Re: [Synoptic-L] Re: Luke 6:6-11
- Dear Steve,
Some months ago I was prompted by a remark by Len Maluf to post two lists of
Mark's "creative additions", which, as it turns out, is nearly identical to
a list in Hawkins' "Horae Synopticae". It was an eye-opener to me as I
collected these examples from a synopsis and realized the nature of the
Markan additions. IMHO, these examples do present a problem for the concept
of Markan priority. If you don't have Hawkins available, and have an
interest in seeing this collection, feel free to contact me off-list. I
think I still have them filed.
Dennis Sullivan Dayton, Ohio (webwatcher for the Jerusalem School for
From: Steven Craig Miller <scmiller@...>
To: Synoptic-L@... <Synoptic-L@...>
Date: Sunday, October 03, 1999 5:59 PM
Subject: [Synoptic-L] Re: Luke 6:6-11
>To: the participants of the Synoptic-L,
>FWIW ... there are a number of interesting 'Markan Additions,' e.g.: "But
>they were silent"; "... with anger, saddened at the hardness of their
>heart"; and "... immediately with the Herodians."
>-Steven Craig Miller (scmiller@...)
- Brian Wilson wrote --
>Leonard Maluf replied --
>I would suggest that it does not take much imagination or ingenuity to
>work out very convincing reasons for what Mark did if he used Matthew,
>or for what Matthew did if he used Mark.
>Often true, in individual cases. But overall, the view of Matt re-
>Judaizing an originally Jewish-Christian tradition that has previously
>been substantially un-Judaized by Mark is difficult. One should only
>assume such a tortuous line of development for very good reasons.
>Those usually supplied in support of the relative priority of Mark do
>not fit the bill.
Your argument seems to me to be that, if we assume the Farrer
Hypothesis (or similar), (1) Mark must have un-Judaized his source
material and (2) Matthew must then have re-Judaized this source
material, and that this is "tortuous" and therefore unlikely. What are
the grounds for either (1) or (2), however?
With respect to (1), it is conceivable that Mark un-Judaized none of his
source material, but faithfully used the source material available to
him, however un-Judaic it might be. If Mark wrote first, we cannot
distinguish between tradition and redaction in the Gospel of Mark. If we
had a method for making such a distinction, we would immediately be able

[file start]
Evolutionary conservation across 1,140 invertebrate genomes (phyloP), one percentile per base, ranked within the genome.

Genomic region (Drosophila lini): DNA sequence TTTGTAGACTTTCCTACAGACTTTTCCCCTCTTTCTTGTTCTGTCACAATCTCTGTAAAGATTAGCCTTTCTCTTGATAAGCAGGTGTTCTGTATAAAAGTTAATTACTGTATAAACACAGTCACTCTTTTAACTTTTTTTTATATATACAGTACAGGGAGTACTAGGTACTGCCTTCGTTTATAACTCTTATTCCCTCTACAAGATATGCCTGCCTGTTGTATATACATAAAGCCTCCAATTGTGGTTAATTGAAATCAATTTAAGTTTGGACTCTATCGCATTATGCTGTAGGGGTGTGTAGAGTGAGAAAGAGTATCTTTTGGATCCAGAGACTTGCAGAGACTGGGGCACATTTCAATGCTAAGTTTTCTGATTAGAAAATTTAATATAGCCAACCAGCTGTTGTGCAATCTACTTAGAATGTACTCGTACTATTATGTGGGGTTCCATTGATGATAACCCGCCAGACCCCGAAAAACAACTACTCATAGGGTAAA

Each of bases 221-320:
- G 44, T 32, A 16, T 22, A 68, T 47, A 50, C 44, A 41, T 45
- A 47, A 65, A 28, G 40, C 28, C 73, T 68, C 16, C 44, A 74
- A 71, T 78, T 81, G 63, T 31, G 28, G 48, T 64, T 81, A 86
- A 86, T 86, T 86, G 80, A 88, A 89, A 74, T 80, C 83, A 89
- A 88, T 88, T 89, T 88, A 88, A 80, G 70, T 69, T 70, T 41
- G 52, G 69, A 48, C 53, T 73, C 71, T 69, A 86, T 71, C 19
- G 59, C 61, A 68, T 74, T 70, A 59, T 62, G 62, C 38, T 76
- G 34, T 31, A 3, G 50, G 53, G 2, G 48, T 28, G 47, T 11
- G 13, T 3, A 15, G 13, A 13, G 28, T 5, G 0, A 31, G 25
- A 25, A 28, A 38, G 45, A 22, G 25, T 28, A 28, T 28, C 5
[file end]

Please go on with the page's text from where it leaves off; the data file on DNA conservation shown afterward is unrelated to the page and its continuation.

to use it to tell whether Matthew used Mark, or Mark used Matthew, and
the synoptic problem would be solved in a flash. On the Farrer
Hypothesis (or similar), not only do we not know which material Mark un-
Judaized, but we do not even know that he un-Judaized any source
material at all.
With respect to (2), on the Farrer Hypothesis (or similar) since half
the Gospel of Matthew is non-Markan material, it would seem that Matthew
has combined un-Judaic Mark with Judaic source material of some kind(s).
This is neither overall un-Judaizing nor overall Judaizing. It is
So, on the Farrer Hypothesis (or similar), there is no tortuous
development of un-Judaizing followed by re-Judaizing. There is only
conflating of Judaic and un-Judaic material. This would have been very
understandable bearing in mind that Christian communities such as those
at Rome, Antioch in Syria, Corinth and so on, were an intermingling of
Gentile and Jewish Christians, and that the writer of the Gospel of
Matthew would have realized that his book could be copied and circulated
widely to such "mixed" assemblies within weeks of it being written.
The question remains whether it is possible for the advocate of the
Griesbach Hypothesis to give an irreversible directional indicator
showing that Matthew did not use Mark. The alternative question is
whether the advocate of the Farrer Hypothesis (or similar) can give an
irreversible indicator to show that Mark did not use Matthew. I doubt
that either can do this.
EM brian@... HP www.twonh.demon.co.uk TEL+44(0)1480385043
Rev B.E.Wilson,10 York Close,Godmanchester,Huntingdon,Cambs,PE18 8EB,UK
> "What can be said at all can be said clearly; and whereof one cannot_
> speak thereof one must be silent." Ludwig Wittgenstein, "Tractatus".